With this country’s housing currently in the kind of crisis it hasn’t reached since the aftermath of the Blitz, the lack of urgency and action on the part of government often beggars belief. One would imagine ensuring everyone has a roof over their head should be at the top of any administration’s agenda, but what is actually being done? A chronic absence of affordable homes; a pitifully low amount of new houses being built; purpose-built social housing virtually abolished; soaring rents also pricing people out of that market; mean-minded schemes such as depriving unemployed 18-21 year-olds of Housing Benefit – all paint a portrait of remarkable ineptitude and uncaring indifference on the part of our elected representatives.

And into this troubled arena returns the ominous, unwelcome spectre of the kind of landlord who gives landlords a bad name – not quite a throwback to either infamous property tycoon gangster Nicholas van Hoogstraten or the notorious slum tyrant of 50s Notting Hill, Peter Rachman; but certainly one bearing all the old ‘No Irish/No Dogs/No Blacks’ prejudices prevalent prior to the Rent Act of 1965.

Millionaire Fergus Wilson, often referred to as ‘Britain’s biggest landlord’ (having owned over a thousand properties at one point), has hit the headlines due to his attitudes towards certain types of potential tenants via a leaked list of his letting criteria supplied to the letting agents Evolution. This illuminating document reveals he and his company do not want tenants with children under 18, no single mums or single fathers, no tenants on Housing Benefits, no low-income workers and no single adults. That does narrow it down quite a bit; few with little choice but to seek rented accommodation don’t fall into any of those categories, after all. But Mr Wilson obviously has standards to maintain. He won’t accept victims of domestic abuse as tenants either; ‘battered wives’ are apparently more trouble than they’re worth.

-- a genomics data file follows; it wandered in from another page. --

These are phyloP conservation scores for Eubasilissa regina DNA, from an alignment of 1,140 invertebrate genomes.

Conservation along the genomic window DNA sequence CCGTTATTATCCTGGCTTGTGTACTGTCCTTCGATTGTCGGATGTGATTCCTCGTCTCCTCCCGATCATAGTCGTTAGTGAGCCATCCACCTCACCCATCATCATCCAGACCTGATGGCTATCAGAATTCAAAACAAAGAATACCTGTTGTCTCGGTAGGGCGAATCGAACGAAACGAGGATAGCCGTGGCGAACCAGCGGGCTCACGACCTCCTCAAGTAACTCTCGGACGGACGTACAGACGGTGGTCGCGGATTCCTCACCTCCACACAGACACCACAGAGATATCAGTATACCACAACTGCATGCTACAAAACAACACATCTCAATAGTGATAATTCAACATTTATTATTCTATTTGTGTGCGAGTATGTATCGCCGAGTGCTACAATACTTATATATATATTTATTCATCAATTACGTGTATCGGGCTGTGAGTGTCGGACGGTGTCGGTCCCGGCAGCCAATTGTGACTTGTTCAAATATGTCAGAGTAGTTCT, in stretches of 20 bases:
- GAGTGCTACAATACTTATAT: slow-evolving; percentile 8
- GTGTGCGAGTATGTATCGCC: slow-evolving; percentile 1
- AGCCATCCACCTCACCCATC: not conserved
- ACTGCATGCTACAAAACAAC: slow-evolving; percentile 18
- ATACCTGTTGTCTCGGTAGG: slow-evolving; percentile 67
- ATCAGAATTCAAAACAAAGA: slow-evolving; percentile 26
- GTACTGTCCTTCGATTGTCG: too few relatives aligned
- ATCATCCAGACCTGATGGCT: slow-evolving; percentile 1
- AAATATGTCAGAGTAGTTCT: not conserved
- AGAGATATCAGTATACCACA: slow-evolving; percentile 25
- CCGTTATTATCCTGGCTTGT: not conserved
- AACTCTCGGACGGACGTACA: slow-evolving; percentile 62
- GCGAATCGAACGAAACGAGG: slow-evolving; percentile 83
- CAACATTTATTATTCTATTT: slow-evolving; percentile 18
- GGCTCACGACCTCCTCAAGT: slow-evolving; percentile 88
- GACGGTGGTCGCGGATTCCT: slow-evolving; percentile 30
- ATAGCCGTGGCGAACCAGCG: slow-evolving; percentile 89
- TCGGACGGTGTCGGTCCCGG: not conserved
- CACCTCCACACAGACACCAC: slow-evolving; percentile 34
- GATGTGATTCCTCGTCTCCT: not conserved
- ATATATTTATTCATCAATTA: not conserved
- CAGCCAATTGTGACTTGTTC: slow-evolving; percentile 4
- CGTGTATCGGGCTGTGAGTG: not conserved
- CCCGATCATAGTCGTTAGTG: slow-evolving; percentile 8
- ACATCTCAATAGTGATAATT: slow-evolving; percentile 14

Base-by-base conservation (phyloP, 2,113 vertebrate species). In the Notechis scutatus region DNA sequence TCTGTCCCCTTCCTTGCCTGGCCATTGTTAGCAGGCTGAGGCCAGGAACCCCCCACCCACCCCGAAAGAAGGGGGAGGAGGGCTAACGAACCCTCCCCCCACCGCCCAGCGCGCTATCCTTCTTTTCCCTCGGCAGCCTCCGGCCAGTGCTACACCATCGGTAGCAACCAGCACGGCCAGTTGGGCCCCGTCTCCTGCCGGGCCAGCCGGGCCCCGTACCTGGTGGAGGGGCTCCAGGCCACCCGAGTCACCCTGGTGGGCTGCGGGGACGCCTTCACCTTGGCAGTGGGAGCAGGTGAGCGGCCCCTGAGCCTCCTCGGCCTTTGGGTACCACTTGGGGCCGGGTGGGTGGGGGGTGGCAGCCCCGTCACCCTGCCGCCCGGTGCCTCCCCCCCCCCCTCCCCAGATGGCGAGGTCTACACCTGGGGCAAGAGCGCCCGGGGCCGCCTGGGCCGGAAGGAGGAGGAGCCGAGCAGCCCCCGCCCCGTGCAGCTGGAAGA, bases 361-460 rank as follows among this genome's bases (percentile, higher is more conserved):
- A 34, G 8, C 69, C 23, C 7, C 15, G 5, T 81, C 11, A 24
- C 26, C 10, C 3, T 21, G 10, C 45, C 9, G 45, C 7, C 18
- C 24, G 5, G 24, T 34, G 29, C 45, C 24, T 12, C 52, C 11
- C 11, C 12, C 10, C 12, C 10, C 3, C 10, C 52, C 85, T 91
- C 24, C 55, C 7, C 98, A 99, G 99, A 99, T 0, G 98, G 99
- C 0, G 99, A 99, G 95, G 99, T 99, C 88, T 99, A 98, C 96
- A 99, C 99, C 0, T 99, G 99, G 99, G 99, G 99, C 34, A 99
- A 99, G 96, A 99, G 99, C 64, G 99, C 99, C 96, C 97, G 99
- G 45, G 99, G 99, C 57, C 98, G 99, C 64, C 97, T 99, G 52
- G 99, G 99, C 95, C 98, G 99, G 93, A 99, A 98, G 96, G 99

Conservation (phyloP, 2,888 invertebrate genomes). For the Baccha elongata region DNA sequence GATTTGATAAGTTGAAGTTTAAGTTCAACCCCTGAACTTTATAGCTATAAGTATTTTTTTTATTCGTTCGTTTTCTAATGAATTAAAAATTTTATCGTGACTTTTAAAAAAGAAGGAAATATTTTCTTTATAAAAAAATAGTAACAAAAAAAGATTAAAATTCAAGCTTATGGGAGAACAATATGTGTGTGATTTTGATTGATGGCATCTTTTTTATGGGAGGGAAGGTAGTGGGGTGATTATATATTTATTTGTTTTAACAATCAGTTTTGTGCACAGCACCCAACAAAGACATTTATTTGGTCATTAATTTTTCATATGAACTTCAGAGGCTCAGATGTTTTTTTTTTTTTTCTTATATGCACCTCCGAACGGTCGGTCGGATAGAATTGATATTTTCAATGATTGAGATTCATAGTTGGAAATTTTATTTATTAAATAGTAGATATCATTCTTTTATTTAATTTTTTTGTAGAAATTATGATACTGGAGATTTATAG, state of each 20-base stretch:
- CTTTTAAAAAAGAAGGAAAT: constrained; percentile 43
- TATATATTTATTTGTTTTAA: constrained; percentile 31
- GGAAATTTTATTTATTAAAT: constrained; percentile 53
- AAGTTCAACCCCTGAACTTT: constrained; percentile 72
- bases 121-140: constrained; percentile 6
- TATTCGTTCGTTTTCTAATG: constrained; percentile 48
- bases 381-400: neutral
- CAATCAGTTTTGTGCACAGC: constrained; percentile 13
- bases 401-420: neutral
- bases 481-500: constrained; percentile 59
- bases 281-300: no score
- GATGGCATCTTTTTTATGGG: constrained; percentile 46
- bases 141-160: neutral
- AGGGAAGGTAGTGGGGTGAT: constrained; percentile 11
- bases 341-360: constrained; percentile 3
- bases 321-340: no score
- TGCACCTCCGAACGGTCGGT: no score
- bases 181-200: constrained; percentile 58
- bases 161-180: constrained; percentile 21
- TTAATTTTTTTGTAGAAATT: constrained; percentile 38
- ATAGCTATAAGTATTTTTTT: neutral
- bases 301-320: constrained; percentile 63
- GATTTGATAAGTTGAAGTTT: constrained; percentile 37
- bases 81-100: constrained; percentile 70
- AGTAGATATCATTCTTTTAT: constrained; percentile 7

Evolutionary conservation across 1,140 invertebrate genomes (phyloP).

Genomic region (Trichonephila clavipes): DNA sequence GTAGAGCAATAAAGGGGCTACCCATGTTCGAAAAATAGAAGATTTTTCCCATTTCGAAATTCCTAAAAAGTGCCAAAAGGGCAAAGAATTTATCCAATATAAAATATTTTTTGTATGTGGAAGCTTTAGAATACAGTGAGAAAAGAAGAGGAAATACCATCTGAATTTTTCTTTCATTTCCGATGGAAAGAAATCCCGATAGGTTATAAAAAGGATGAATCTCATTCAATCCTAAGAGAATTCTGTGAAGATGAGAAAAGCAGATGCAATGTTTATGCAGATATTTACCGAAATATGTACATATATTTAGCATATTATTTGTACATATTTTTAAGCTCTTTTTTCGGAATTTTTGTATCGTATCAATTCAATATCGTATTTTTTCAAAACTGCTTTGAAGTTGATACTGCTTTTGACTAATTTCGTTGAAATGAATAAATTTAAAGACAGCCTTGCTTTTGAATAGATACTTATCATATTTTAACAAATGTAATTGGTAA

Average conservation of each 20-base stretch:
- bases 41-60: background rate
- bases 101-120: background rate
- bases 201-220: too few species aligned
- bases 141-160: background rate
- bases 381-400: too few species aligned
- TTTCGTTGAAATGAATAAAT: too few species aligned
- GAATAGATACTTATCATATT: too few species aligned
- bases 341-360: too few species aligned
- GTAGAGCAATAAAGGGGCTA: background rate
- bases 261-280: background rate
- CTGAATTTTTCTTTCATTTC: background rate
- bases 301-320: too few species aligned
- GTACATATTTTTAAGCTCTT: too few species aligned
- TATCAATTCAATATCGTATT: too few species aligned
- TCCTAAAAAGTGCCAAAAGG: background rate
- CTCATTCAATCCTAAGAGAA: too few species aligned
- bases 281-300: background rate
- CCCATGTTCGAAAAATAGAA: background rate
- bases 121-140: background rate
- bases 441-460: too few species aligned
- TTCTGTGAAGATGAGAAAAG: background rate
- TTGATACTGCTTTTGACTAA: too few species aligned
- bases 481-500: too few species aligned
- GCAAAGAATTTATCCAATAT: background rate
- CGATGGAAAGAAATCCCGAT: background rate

As biased and bigoted as that list reveals Fergus Wilson to be, it is his antiquated racism that has made him a target for online abuse. According to this list, one of his other specifications regarding tenants is that he won’t let to – in his own words – ‘coloured people’ because of ‘the curry smell at the end of the tenancy’. Firstly, the assumption that what has long been the country’s No.1 dish of choice is only consumed by ‘coloured people’ is remarkably ill-informed; secondly, to attribute that particular dish as a main cause of damage to his properties when tenants move out suggests his judgement is severely impaired by his prejudices.

A friend of mine who rented out his former home when he couldn’t sell it experienced the unpleasant reality of trouble tenants, who left the property a tip when they did a runner, though they were neither ‘coloured’ nor used curry to reinforce their contempt for the tenancy agreement.

Fergus Wilson has reported the abuse he’s received to Kent Police, but has also been airing his opinions in the Sun, which make him sound like an even bigger idiot than the leaked list did. ‘It is a problem with certain types of coloured people – those who consume curry,’ he says. ‘It sticks to the carpet. You have to get some chemical thing that takes the smell out. In extreme cases you have to replace the carpet.’ He goes on to deny that which he has been accused of by saying: ‘My stance is that it is neither racist nor discrimination to refuse to take people from any ethnic background on the basis that there is a heightened risk of injury to the house.’

His denials are then contradicted by further statements such as: ‘To be honest, we’re getting overloaded with coloured people’ and ‘In a predominantly white English area, almost all landlords will not let to Indian or Pakistani tenants because of the smell of curry.’ He clearly has a problem with curry, that famed foodstuff favoured by those bloody ‘coloured people’. If only they stuck to fish and chips, how much easier Fergus Wilson’s life would be.

Evolution, recipients of Mr Wilson’s specifications, has distanced itself from his comments and has made it clear they do not endorse his attitudes. Other organisations dedicating to helping the homeless or representing the renting sector from both sides have followed suit. The online attacks he’s been subjected to since his criteria was made public are of an ilk that many who are nowhere near as bigoted, though have a habit of expressing unfashionable opinions, have suffered from recently; however, to hold up Fergus Wilson as some heroic beacon of anti-PC free speech misses the point.